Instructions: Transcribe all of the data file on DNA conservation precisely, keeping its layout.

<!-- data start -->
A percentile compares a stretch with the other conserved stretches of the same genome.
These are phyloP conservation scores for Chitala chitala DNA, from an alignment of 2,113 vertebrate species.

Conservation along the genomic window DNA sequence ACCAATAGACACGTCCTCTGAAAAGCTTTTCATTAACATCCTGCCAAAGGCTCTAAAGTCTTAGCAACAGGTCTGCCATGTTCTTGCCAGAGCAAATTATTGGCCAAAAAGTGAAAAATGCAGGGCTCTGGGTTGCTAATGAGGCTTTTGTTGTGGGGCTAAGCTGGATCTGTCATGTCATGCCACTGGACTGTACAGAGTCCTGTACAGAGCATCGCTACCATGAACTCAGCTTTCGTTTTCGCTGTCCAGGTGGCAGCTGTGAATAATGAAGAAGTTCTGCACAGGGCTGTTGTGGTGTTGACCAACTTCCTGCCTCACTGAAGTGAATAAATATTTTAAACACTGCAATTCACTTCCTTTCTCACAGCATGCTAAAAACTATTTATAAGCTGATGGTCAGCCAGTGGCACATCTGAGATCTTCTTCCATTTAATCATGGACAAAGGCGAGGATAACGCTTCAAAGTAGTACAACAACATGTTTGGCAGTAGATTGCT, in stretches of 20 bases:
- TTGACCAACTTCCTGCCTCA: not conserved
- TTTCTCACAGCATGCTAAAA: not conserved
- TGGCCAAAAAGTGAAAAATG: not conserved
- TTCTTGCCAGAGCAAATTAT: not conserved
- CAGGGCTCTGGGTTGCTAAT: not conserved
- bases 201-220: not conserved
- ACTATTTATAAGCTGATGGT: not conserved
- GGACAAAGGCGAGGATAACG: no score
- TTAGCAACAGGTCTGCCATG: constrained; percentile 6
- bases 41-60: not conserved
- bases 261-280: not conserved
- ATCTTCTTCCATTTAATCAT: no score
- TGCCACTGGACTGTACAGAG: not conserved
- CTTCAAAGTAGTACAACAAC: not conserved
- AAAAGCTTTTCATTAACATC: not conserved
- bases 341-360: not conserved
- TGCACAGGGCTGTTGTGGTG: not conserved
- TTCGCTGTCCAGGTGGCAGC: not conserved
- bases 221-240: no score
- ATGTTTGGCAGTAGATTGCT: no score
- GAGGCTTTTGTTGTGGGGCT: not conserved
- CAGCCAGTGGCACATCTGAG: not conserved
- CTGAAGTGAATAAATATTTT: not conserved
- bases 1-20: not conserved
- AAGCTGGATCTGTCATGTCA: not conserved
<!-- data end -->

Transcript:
A percentile compares a stretch with the other conserved stretches of the same genome.
These are phyloP conservation scores for Chitala chitala DNA, from an alignment of 2,113 vertebrate species.

Conservation along the genomic window DNA sequence ACCAATAGACACGTCCTCTGAAAAGCTTTTCATTAACATCCTGCCAAAGGCTCTAAAGTCTTAGCAACAGGTCTGCCATGTTCTTGCCAGAGCAAATTATTGGCCAAAAAGTGAAAAATGCAGGGCTCTGGGTTGCTAATGAGGCTTTTGTTGTGGGGCTAAGCTGGATCTGTCATGTCATGCCACTGGACTGTACAGAGTCCTGTACAGAGCATCGCTACCATGAACTCAGCTTTCGTTTTCGCTGTCCAGGTGGCAGCTGTGAATAATGAAGAAGTTCTGCACAGGGCTGTTGTGGTGTTGACCAACTTCCTGCCTCACTGAAGTGAATAAATATTTTAAACACTGCAATTCACTTCCTTTCTCACAGCATGCTAAAAACTATTTATAAGCTGATGGTCAGCCAGTGGCACATCTGAGATCTTCTTCCATTTAATCATGGACAAAGGCGAGGATAACGCTTCAAAGTAGTACAACAACATGTTTGGCAGTAGATTGCT, in stretches of 20 bases:
- TTGACCAACTTCCTGCCTCA: not conserved
- TTTCTCACAGCATGCTAAAA: not conserved
- TGGCCAAAAAGTGAAAAATG: not conserved
- TTCTTGCCAGAGCAAATTAT: not conserved
- CAGGGCTCTGGGTTGCTAAT: not conserved
- bases 201-220: not conserved
- ACTATTTATAAGCTGATGGT: not conserved
- GGACAAAGGCGAGGATAACG: no score
- TTAGCAACAGGTCTGCCATG: constrained; percentile 6
- bases 41-60: not conserved
- bases 261-280: not conserved
- ATCTTCTTCCATTTAATCAT: no score
- TGCCACTGGACTGTACAGAG: not conserved
- CTTCAAAGTAGTACAACAAC: not conserved
- AAAAGCTTTTCATTAACATC: not conserved
- bases 341-360: not conserved
- TGCACAGGGCTGTTGTGGTG: not conserved
- TTCGCTGTCCAGGTGGCAGC: not conserved
- bases 221-240: no score
- ATGTTTGGCAGTAGATTGCT: no score
- GAGGCTTTTGTTGTGGGGCT: not conserved
- CAGCCAGTGGCACATCTGAG: not conserved
- CTGAAGTGAATAAATATTTT: not conserved
- bases 1-20: not conserved
- AAGCTGGATCTGTCATGTCA: not conserved